Sheraton Huzhou Hot Spring
Resort, China.

Build it and they will come. Or will they? Belinda Jackson rounds up the best newcomers on the architecture scene.

Could you visit Paris without seeing the Eiffel Tower? Or
miss the Blue Mosque when in Istanbul? The Tower Bridge is a London
essential and Cairo’s pyramids are possibly the oldest tourist site on
the map.

But tell friends you’re going to Oslo to see the new design
by Renzo Piano and chances are you’ll be tarred with a try-hard hipster
tag. “Architecture is the great public art,” says Eoghan Lewis,
architect and founder of Sydney Architecture Walk, in defence of
architectural tourism.

While not buying into the tallest-fattest-most-brightly-coloured
debate (“Do people really travel to see the new tall?”), he readily
admits to admiring Burj Khalifa, but describes Sydney’s Opera House as
“the most important 20th-century architectural moment”, matched only by
Antoni Gaudi’s Sagrada Familia basilica, in Barcelona.

The Cardboard Cathedral, New Zealand.

However, if you were so inclined, the battle for the tallest,
longest and shiniest building has just two serious contestants: the UAE
and China, with Dubai’s Burj Khalifa, at 829 metres, currently the
tallest building in the world. Pitch that beside Australia’s loftiest
offering, the Gold Coast’s Q1, and we come out looking positively puny
at just 322 metres high.

Architecture aficionados have their 2013-14 diaries full,
with a smorgasbord of beautiful little offerings from Britain and plenty
of Zaha Hadid curves in Asia.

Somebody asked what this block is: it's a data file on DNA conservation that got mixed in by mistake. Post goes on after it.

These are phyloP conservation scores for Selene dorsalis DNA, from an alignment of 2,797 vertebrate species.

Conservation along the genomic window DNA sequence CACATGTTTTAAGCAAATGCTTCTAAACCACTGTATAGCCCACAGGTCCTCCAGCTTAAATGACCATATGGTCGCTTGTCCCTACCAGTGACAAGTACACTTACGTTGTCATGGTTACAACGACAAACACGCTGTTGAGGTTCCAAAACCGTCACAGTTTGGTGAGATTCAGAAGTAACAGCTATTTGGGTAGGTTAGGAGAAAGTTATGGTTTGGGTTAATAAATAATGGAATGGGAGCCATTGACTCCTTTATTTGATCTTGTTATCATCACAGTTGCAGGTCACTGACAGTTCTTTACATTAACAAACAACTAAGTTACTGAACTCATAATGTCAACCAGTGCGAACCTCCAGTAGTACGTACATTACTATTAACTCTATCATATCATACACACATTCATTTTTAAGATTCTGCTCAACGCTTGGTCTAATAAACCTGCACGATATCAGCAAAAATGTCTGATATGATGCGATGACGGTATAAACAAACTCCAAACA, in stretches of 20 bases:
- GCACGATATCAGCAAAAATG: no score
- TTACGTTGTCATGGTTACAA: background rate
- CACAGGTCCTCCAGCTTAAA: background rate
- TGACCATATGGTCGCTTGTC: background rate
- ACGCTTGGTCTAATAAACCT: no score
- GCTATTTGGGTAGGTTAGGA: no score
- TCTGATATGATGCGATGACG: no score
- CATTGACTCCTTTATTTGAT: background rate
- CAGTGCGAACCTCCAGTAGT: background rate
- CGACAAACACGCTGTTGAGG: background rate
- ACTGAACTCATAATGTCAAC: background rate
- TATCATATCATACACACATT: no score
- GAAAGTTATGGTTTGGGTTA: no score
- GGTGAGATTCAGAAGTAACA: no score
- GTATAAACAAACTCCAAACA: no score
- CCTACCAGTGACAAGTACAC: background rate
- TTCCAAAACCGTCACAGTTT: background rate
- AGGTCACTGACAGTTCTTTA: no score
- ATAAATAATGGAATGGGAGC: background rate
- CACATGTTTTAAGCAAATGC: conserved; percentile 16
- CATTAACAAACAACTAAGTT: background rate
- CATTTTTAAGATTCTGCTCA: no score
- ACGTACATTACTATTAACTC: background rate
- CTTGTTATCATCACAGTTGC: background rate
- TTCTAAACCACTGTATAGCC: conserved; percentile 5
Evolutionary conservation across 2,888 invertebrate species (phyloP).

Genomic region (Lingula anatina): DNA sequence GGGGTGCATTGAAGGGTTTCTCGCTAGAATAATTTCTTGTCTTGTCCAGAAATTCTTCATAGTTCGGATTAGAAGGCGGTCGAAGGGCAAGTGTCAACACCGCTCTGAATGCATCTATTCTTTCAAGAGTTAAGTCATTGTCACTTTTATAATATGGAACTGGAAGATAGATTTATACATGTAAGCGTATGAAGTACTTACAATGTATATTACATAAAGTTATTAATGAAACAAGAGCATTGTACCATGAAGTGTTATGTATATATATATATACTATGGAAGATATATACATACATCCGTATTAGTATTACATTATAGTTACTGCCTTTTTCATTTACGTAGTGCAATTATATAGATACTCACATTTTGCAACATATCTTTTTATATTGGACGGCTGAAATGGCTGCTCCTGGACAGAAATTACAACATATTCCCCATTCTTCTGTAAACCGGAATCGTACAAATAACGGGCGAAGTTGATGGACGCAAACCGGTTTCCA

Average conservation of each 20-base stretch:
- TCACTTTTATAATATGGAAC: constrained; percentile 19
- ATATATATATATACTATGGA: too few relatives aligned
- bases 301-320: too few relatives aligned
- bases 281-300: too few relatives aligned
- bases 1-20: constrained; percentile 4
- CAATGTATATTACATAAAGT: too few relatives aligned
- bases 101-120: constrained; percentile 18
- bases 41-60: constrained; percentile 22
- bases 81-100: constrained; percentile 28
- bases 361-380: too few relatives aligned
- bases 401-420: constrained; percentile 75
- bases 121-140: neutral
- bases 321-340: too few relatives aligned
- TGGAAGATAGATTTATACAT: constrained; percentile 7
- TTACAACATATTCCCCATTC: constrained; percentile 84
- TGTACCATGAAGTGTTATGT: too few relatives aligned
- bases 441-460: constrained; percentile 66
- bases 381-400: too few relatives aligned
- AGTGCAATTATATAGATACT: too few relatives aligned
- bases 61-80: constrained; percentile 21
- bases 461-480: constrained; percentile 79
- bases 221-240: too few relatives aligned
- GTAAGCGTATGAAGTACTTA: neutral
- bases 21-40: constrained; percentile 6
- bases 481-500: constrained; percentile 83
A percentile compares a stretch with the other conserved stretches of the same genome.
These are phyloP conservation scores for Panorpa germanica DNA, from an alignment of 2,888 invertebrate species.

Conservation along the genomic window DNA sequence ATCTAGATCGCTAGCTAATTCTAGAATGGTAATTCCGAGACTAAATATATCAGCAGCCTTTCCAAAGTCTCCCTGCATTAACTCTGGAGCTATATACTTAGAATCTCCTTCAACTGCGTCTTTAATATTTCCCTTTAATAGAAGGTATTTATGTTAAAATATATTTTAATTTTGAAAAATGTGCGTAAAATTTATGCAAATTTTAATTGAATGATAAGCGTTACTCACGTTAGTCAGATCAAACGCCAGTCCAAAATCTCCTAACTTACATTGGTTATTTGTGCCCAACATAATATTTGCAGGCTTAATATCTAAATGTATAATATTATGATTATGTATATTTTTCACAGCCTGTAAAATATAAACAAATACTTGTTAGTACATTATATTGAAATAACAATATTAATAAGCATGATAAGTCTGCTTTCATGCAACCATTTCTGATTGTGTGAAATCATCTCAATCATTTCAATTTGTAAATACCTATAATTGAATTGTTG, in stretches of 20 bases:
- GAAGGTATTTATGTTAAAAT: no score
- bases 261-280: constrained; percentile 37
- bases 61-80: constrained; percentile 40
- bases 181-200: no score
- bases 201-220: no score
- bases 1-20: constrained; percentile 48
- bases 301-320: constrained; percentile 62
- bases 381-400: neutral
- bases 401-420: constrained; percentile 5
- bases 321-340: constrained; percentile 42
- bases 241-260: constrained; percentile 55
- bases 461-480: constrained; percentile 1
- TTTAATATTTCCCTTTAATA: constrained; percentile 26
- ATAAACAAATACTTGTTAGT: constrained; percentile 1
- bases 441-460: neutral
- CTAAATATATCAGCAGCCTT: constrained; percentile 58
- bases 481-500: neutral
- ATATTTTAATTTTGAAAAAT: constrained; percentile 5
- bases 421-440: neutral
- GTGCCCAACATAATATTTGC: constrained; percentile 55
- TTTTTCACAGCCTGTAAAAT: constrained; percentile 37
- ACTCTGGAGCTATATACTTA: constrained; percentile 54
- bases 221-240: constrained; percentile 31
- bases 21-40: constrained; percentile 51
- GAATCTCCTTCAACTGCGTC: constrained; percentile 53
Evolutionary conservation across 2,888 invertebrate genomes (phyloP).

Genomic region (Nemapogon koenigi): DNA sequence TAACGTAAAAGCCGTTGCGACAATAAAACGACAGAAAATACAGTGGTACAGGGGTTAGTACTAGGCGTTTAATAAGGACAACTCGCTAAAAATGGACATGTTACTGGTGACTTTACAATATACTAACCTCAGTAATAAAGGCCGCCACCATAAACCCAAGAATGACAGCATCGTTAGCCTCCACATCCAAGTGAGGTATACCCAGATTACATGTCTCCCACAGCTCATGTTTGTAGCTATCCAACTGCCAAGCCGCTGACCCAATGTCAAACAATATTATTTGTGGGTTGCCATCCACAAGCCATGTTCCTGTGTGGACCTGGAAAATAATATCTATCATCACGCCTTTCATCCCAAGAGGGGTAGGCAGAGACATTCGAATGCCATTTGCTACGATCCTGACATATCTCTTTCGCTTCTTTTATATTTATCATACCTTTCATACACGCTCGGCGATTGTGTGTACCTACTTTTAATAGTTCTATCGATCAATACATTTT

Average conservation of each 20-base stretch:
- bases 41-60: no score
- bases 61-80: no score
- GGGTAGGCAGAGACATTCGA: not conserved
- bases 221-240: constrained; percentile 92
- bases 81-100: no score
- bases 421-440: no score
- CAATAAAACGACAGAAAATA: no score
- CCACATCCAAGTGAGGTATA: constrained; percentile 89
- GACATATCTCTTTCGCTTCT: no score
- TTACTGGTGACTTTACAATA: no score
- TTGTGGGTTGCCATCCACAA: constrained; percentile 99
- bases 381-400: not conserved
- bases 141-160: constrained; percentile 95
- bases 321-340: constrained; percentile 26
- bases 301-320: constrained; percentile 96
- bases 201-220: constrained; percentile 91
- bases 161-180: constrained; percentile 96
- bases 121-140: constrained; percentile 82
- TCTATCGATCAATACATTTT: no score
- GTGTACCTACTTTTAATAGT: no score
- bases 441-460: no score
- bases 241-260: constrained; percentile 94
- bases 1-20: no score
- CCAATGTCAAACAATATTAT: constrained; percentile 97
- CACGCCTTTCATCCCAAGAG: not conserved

Off the list is the tediously square new George W. Bush presidential
centre. And while we’d love to jet to Lima for sheer wackiness, its
cliff-hanging hotel is, unsurprisingly, still at the planning permission
stage, while Shanghai’s Songjiang Hotel, where two floors are
underwater, won’t open till 2015.

Back home in Australia, now is the time for quiet, beautiful,
subtle achievers. Read on for a baker’s dozen of great new
architectural statements going up around the world.


Here’s a statistic that will probably be outdated by the time we go
to print: nine of the 20 tallest buildings currently in construction
across the world are in China. But just because they’re tall doesn’t
make them fabulous: they have to be beautiful, too.

At heart, many travellers are mountain goats who need to
climb to the top for the birds-eye view of a new city. So take a look at
the new Shanghai Tower, which erupts from Pudong, one big paddy field
until a couple of decades ago.

he stats are impressive: the futuristic
skyscraper designed by American super-firm Gensler, was “topped out” in
early August at 632 metres, making it China’s tallest building; well
under Burj Khalifa. It is expected to be overtaken in the sky race even
before its completion by the ambitious Sky City, in Hunan, which aims to
scrape past the Burj by nine metres. Is it just me, or does this smack
of playground politics? Would it make you plan a trip to Hunan to see a
pointy tower that won’t fit in your camera lens?

Still big but less pointy, the new Sheraton Huzhou Hot Spring
Resort, also near Shanghai, is dominated by what’s unscientifically
been dubbed a “doughnut”. Perhaps “glowing horseshoe” is a kinder term
to describe Beijing-based MAD architects’ work: the ring is covered in a
metal skin covered with LED lights, which erupts 100 metres high from a
lake. The resort opened this year to the tune of about $1.5 billion and
should win dinner parties as the ultimate Shanghai weekender.

The Iranian-born, British-based architectural powerhouse Zaha Hadid
has been one seriously busy woman, with the new Dongaemun history and
culture park opening in Seoul next year. With her signature organic
curves, Hadid’s “urban oasis” is in the centre of old downtown Seoul and